David Ayer: Sabotage: it's no wonder Schwarzenegger's comeback movie didn't make much impact with the audience: all the characters are unpleasant and the story line is botched (possibly because of the producer's interference), but there are still some of Ayer's trademarks: fast and meaningless dialogue and the tension between the bad cops and the worse cops. **½

Gerard Kargl: Angst: intimate and disturbing depiction of a serial killer released from prison and going on a killing spree in an isolated house. Banned in many European countries and possibly in the US as well, but still very intricately shot by Zbigniew Rybczynski and well acted. ****½

Anthony Mann: Strange Impersonation: strong noirish melodrama with an identity switch, suffers from a slack ending. ***

Arim Shervan: Samurai Cop: laughably and entertainingly ridiculous straight-to-video cop flick from the early nineties, shot possibly with a VHS camera. Lots of very bad acting and editing. Still a bit too long. A sequel is being made as I write. * or ****

Efren Pinon: The Killing of Satan: incomprehensible Philippine horror/fantasy film. Might've been a contender, but wasn't, save for some scenes here and there. * (After this we watched a Finnish VHS video from the early eighties in which a Finnish escape artist talks about his faith. I don't know why we bothered.)

Franck Khalfoun: Maniac: intelligent reworking of the dubious slasher classic by William Lustig. The POV technique works well: we almost never see Elijah Wood's face. ***½

Joseph Zito: Invasion USA: inept and stupid Chuck Norris vehicle with a wildly implausible plot to overthrow the US government. Yeah, right. Other guys seemed to love this. *½

Saturday, November 22, 2014

Joe R. Lansdale: The Thicket

Joe R. Lansdale's The Thicket (2013) is a bit like Cormac McCarthy wrote a novel from a treatment by Robert E. Howard: it's a weird, brutal and merciless story that moves on with the speed of a bullet, set in the desolate wasteland of the early 20th century Texas.

The Thicket is a western that pulls no punches. Everything is dirty and violent, but Lansdale makes the people he writes about come alive. The reader cares for them and really wishes no harm would come to them - and then Lansdale makes the worst happen. The bad guys are really scary. The Thicket is truly a gripping read.

The book loses some of its momentum after the first half, and some of the characters lose their spark a bit (especially prostitute Jimmie Sue, who seems very vibrant at first), but the first half and the climax just before the end is some of the best stuff I've read all year. Can't wait for the movie to come out.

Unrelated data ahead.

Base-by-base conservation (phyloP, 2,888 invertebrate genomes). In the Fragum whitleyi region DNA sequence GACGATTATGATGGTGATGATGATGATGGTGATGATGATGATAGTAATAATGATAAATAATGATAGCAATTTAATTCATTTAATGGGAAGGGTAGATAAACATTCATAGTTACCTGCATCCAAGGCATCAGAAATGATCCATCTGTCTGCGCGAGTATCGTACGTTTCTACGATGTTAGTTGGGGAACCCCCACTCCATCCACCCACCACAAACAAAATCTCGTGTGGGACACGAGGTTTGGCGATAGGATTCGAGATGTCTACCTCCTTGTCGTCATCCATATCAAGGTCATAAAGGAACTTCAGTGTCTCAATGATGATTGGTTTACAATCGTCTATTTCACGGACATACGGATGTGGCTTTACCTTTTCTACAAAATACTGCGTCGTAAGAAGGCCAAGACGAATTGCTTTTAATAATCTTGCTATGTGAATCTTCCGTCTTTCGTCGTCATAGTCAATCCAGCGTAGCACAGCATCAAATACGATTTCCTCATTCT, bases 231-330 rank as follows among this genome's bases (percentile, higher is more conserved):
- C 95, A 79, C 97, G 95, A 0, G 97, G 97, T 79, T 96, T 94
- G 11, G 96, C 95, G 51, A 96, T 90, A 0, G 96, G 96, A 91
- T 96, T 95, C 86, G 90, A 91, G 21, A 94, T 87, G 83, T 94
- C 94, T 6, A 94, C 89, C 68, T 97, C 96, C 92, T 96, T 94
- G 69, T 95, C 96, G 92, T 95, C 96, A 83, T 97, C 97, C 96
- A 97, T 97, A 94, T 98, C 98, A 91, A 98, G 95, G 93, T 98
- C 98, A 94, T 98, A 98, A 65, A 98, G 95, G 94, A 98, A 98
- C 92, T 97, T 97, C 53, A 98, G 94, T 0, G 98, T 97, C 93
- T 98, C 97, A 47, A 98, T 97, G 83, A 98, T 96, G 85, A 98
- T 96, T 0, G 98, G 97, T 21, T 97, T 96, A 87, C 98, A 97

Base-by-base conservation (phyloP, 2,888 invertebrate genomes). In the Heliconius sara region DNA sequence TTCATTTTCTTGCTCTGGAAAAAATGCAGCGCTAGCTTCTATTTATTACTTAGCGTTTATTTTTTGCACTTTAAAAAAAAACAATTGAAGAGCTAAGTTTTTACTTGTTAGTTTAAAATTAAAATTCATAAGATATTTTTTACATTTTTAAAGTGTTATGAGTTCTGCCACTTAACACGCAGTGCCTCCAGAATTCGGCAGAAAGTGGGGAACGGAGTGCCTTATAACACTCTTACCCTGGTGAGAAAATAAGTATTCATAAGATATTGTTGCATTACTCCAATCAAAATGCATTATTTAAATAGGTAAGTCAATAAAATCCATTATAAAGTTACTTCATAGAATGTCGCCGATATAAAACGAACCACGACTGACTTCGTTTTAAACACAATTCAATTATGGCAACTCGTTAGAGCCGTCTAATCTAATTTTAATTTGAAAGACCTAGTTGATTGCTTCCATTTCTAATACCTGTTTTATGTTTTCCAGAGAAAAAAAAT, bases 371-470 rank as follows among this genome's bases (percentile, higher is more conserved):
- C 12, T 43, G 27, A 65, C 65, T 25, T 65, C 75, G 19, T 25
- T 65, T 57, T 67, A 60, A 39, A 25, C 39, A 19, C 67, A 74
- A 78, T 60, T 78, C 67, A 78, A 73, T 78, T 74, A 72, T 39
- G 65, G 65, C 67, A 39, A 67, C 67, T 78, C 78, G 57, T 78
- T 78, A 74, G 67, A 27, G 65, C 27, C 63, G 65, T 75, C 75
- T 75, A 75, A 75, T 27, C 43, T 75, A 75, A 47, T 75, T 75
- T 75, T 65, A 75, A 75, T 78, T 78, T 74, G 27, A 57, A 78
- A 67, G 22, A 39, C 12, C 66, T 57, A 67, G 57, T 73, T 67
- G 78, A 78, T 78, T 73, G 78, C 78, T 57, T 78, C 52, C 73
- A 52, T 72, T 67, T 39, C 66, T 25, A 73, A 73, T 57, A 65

Sunday, November 16, 2014

100 American Crime Writers out - already in 2012!

I hadn't earlier noticed that 100 American Crime Writers, edited by Steven Powell, is out - has been actually already from 2012! The book looks good based on the Google Books page and some blog reviews I came across (here and here, for example). I was mentioned, and still I didn't notice!

I haven't received my contributor's copies, I'll have to get in touch with someone! Wonder if this is still doable. Now if only I'd remember if I wrote something for 100 British Crime Writers - I have a nagging feeling such a book was in the making at the same time...

Here's Steven Powell's interesting crime-oriented blog Venetian Vase.

Thursday, November 13, 2014

Everybody Lies out

My newest book, the short story anthology Everybody Lies, is finally out. It's available here - and of course it's in Finnish and the actual title is Kaikki valehtelevat, which is the literal translation of James Reasoner's story in the book.

The book consists of some 20 criminous short stories from writers like Reasoner, Jason Starr, Kevin Wignall, Duane Swierczynski, Vicki Hendricks and Patricia Abbott. All of the stories came previously out in my mags Isku, Ässä and Seikkailukertomuksia (= Adventure Stories), that were self-published pastiches of old-time crime rags. All the translations have been edited and proofread carefully. It's a nice and varied collection of new hardboiled and noir writing, especially since almost none of these writers are available in Finnish at the moment. Most of the stories were translated by me, but some of them were translated by some of my talented friends, namely Antti Autio, Tapani Bagge, Sonja Lahdenranta and Lotta Sonninen. Thanks for them for the big help!